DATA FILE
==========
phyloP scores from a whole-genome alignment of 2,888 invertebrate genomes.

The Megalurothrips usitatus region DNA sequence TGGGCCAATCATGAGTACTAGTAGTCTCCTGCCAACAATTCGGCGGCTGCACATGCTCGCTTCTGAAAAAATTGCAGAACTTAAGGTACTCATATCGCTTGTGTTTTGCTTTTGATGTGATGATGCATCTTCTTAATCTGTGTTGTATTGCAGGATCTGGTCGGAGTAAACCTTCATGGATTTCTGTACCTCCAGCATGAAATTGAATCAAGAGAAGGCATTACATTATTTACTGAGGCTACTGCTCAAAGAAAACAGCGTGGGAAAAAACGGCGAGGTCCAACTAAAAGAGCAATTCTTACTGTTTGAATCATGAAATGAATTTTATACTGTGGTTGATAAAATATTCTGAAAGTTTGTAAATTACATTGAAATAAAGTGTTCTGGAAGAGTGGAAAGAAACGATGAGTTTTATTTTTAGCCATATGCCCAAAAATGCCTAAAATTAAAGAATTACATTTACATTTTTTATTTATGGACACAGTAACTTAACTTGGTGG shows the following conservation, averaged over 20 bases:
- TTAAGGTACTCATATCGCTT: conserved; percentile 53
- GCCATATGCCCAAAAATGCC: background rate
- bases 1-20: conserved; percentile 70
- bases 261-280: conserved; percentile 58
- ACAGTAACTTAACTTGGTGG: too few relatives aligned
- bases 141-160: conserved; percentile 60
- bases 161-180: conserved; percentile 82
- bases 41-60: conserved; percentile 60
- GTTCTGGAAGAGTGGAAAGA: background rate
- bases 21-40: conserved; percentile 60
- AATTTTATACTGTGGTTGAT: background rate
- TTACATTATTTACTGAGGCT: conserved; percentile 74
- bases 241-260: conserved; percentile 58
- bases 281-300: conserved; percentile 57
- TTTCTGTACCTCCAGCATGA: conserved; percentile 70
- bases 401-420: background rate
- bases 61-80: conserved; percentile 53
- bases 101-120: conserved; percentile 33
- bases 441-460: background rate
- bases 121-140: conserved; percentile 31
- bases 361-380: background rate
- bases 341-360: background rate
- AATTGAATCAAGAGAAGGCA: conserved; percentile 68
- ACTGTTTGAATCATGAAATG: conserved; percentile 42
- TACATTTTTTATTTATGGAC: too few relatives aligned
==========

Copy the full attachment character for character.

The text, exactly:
phyloP scores from a whole-genome alignment of 2,888 invertebrate genomes.

The Megalurothrips usitatus region DNA sequence TGGGCCAATCATGAGTACTAGTAGTCTCCTGCCAACAATTCGGCGGCTGCACATGCTCGCTTCTGAAAAAATTGCAGAACTTAAGGTACTCATATCGCTTGTGTTTTGCTTTTGATGTGATGATGCATCTTCTTAATCTGTGTTGTATTGCAGGATCTGGTCGGAGTAAACCTTCATGGATTTCTGTACCTCCAGCATGAAATTGAATCAAGAGAAGGCATTACATTATTTACTGAGGCTACTGCTCAAAGAAAACAGCGTGGGAAAAAACGGCGAGGTCCAACTAAAAGAGCAATTCTTACTGTTTGAATCATGAAATGAATTTTATACTGTGGTTGATAAAATATTCTGAAAGTTTGTAAATTACATTGAAATAAAGTGTTCTGGAAGAGTGGAAAGAAACGATGAGTTTTATTTTTAGCCATATGCCCAAAAATGCCTAAAATTAAAGAATTACATTTACATTTTTTATTTATGGACACAGTAACTTAACTTGGTGG shows the following conservation, averaged over 20 bases:
- TTAAGGTACTCATATCGCTT: conserved; percentile 53
- GCCATATGCCCAAAAATGCC: background rate
- bases 1-20: conserved; percentile 70
- bases 261-280: conserved; percentile 58
- ACAGTAACTTAACTTGGTGG: too few relatives aligned
- bases 141-160: conserved; percentile 60
- bases 161-180: conserved; percentile 82
- bases 41-60: conserved; percentile 60
- GTTCTGGAAGAGTGGAAAGA: background rate
- bases 21-40: conserved; percentile 60
- AATTTTATACTGTGGTTGAT: background rate
- TTACATTATTTACTGAGGCT: conserved; percentile 74
- bases 241-260: conserved; percentile 58
- bases 281-300: conserved; percentile 57
- TTTCTGTACCTCCAGCATGA: conserved; percentile 70
- bases 401-420: background rate
- bases 61-80: conserved; percentile 53
- bases 101-120: conserved; percentile 33
- bases 441-460: background rate
- bases 121-140: conserved; percentile 31
- bases 361-380: background rate
- bases 341-360: background rate
- AATTGAATCAAGAGAAGGCA: conserved; percentile 68
- ACTGTTTGAATCATGAAATG: conserved; percentile 42
- TACATTTTTTATTTATGGAC: too few relatives aligned